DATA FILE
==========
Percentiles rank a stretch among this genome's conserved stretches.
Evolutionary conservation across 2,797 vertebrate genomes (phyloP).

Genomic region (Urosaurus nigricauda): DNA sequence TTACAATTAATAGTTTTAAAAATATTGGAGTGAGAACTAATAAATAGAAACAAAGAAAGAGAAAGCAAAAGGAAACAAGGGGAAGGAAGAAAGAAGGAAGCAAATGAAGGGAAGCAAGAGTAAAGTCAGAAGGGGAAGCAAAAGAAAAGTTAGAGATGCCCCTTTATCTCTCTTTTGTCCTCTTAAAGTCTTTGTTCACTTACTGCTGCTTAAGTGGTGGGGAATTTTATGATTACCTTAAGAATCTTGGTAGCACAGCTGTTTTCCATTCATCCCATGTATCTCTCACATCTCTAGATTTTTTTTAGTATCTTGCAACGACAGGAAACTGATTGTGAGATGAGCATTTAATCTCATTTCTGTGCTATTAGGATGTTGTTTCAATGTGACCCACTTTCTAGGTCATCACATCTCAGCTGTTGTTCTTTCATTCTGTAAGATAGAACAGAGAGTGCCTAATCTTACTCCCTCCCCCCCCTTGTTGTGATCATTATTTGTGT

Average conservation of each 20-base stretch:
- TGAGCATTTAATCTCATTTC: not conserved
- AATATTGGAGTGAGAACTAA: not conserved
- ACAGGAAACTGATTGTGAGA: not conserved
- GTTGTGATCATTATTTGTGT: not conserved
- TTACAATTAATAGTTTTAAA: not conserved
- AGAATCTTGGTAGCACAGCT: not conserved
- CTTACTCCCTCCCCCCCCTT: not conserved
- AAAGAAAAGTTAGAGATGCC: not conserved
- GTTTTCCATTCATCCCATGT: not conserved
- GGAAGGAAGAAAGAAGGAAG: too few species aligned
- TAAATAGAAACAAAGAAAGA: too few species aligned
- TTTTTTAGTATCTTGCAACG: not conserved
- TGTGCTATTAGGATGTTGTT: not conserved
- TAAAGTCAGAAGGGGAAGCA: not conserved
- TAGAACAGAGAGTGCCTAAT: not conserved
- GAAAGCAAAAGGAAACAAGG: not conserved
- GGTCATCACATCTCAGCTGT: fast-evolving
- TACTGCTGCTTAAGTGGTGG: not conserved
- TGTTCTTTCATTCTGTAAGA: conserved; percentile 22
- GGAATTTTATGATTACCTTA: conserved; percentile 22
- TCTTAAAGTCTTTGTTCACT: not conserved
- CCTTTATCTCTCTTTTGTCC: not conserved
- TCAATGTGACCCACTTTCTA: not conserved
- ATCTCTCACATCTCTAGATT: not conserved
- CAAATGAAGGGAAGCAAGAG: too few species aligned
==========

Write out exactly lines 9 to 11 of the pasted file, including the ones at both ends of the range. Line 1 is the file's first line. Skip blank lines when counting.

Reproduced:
- TTACAATTAATAGTTTTAAA: not conserved
- AGAATCTTGGTAGCACAGCT: not conserved
- CTTACTCCCTCCCCCCCCTT: not conserved